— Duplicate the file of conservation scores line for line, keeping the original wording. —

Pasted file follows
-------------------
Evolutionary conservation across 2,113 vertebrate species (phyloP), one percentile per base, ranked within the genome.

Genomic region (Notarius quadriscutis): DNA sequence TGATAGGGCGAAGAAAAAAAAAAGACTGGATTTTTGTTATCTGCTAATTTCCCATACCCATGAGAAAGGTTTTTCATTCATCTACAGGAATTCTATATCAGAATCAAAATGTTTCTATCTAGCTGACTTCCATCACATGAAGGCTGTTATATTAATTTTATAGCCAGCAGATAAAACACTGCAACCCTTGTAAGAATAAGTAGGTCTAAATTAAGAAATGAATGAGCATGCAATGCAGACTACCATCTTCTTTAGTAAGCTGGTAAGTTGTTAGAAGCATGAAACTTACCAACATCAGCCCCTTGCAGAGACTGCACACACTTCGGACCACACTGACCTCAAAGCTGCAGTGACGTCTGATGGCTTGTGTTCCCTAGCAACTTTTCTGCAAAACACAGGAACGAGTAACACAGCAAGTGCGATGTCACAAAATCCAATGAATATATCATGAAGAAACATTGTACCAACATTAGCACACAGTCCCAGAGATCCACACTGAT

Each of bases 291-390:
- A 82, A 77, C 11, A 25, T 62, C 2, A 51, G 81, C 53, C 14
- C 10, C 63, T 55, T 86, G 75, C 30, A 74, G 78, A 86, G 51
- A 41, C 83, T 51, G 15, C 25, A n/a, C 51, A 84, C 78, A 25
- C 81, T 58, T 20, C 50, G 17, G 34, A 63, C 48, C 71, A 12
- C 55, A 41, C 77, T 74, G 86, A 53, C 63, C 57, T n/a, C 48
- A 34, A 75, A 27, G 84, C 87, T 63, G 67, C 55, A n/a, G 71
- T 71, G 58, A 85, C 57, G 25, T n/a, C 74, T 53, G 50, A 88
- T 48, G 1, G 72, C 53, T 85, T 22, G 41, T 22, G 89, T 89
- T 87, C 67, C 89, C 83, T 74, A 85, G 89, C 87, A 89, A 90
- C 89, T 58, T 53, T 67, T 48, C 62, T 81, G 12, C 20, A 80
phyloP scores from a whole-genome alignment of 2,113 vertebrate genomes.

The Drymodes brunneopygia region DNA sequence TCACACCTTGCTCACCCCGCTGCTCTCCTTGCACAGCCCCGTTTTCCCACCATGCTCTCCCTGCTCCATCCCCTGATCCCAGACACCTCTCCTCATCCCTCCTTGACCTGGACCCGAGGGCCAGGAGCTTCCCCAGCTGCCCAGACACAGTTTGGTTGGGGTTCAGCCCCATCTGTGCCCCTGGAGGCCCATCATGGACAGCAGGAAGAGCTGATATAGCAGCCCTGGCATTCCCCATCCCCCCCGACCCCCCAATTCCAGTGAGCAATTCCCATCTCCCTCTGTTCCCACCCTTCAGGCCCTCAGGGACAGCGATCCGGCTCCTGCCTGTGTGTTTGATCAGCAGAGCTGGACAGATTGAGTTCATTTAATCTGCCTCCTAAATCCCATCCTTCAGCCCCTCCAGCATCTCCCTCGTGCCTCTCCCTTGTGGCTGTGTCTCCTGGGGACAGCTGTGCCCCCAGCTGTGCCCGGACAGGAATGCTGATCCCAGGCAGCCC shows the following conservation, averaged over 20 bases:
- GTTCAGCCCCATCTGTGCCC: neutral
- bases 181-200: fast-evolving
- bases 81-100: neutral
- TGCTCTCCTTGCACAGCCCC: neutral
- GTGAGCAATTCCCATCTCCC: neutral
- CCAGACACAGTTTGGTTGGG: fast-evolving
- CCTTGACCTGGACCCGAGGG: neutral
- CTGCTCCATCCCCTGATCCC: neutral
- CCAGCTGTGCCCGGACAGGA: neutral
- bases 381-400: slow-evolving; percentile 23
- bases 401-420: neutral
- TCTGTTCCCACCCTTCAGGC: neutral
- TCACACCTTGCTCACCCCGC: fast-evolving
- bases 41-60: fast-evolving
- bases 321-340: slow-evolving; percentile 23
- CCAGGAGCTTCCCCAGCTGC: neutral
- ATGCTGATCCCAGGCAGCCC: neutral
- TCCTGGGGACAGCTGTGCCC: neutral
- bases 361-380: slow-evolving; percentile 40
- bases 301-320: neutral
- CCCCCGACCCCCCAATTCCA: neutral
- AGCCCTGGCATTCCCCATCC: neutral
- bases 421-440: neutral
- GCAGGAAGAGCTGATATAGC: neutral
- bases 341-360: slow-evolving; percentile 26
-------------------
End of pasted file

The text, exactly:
Evolutionary conservation across 2,113 vertebrate species (phyloP), one percentile per base, ranked within the genome.

Genomic region (Notarius quadriscutis): DNA sequence TGATAGGGCGAAGAAAAAAAAAAGACTGGATTTTTGTTATCTGCTAATTTCCCATACCCATGAGAAAGGTTTTTCATTCATCTACAGGAATTCTATATCAGAATCAAAATGTTTCTATCTAGCTGACTTCCATCACATGAAGGCTGTTATATTAATTTTATAGCCAGCAGATAAAACACTGCAACCCTTGTAAGAATAAGTAGGTCTAAATTAAGAAATGAATGAGCATGCAATGCAGACTACCATCTTCTTTAGTAAGCTGGTAAGTTGTTAGAAGCATGAAACTTACCAACATCAGCCCCTTGCAGAGACTGCACACACTTCGGACCACACTGACCTCAAAGCTGCAGTGACGTCTGATGGCTTGTGTTCCCTAGCAACTTTTCTGCAAAACACAGGAACGAGTAACACAGCAAGTGCGATGTCACAAAATCCAATGAATATATCATGAAGAAACATTGTACCAACATTAGCACACAGTCCCAGAGATCCACACTGAT

Each of bases 291-390:
- A 82, A 77, C 11, A 25, T 62, C 2, A 51, G 81, C 53, C 14
- C 10, C 63, T 55, T 86, G 75, C 30, A 74, G 78, A 86, G 51
- A 41, C 83, T 51, G 15, C 25, A n/a, C 51, A 84, C 78, A 25
- C 81, T 58, T 20, C 50, G 17, G 34, A 63, C 48, C 71, A 12
- C 55, A 41, C 77, T 74, G 86, A 53, C 63, C 57, T n/a, C 48
- A 34, A 75, A 27, G 84, C 87, T 63, G 67, C 55, A n/a, G 71
- T 71, G 58, A 85, C 57, G 25, T n/a, C 74, T 53, G 50, A 88
- T 48, G 1, G 72, C 53, T 85, T 22, G 41, T 22, G 89, T 89
- T 87, C 67, C 89, C 83, T 74, A 85, G 89, C 87, A 89, A 90
- C 89, T 58, T 53, T 67, T 48, C 62, T 81, G 12, C 20, A 80
phyloP scores from a whole-genome alignment of 2,113 vertebrate genomes.

The Drymodes brunneopygia region DNA sequence TCACACCTTGCTCACCCCGCTGCTCTCCTTGCACAGCCCCGTTTTCCCACCATGCTCTCCCTGCTCCATCCCCTGATCCCAGACACCTCTCCTCATCCCTCCTTGACCTGGACCCGAGGGCCAGGAGCTTCCCCAGCTGCCCAGACACAGTTTGGTTGGGGTTCAGCCCCATCTGTGCCCCTGGAGGCCCATCATGGACAGCAGGAAGAGCTGATATAGCAGCCCTGGCATTCCCCATCCCCCCCGACCCCCCAATTCCAGTGAGCAATTCCCATCTCCCTCTGTTCCCACCCTTCAGGCCCTCAGGGACAGCGATCCGGCTCCTGCCTGTGTGTTTGATCAGCAGAGCTGGACAGATTGAGTTCATTTAATCTGCCTCCTAAATCCCATCCTTCAGCCCCTCCAGCATCTCCCTCGTGCCTCTCCCTTGTGGCTGTGTCTCCTGGGGACAGCTGTGCCCCCAGCTGTGCCCGGACAGGAATGCTGATCCCAGGCAGCCC shows the following conservation, averaged over 20 bases:
- GTTCAGCCCCATCTGTGCCC: neutral
- bases 181-200: fast-evolving
- bases 81-100: neutral
- TGCTCTCCTTGCACAGCCCC: neutral
- GTGAGCAATTCCCATCTCCC: neutral
- CCAGACACAGTTTGGTTGGG: fast-evolving
- CCTTGACCTGGACCCGAGGG: neutral
- CTGCTCCATCCCCTGATCCC: neutral
- CCAGCTGTGCCCGGACAGGA: neutral
- bases 381-400: slow-evolving; percentile 23
- bases 401-420: neutral
- TCTGTTCCCACCCTTCAGGC: neutral
- TCACACCTTGCTCACCCCGC: fast-evolving
- bases 41-60: fast-evolving
- bases 321-340: slow-evolving; percentile 23
- CCAGGAGCTTCCCCAGCTGC: neutral
- ATGCTGATCCCAGGCAGCCC: neutral
- TCCTGGGGACAGCTGTGCCC: neutral
- bases 361-380: slow-evolving; percentile 40
- bases 301-320: neutral
- CCCCCGACCCCCCAATTCCA: neutral
- AGCCCTGGCATTCCCCATCC: neutral
- bases 421-440: neutral
- GCAGGAAGAGCTGATATAGC: neutral
- bases 341-360: slow-evolving; percentile 26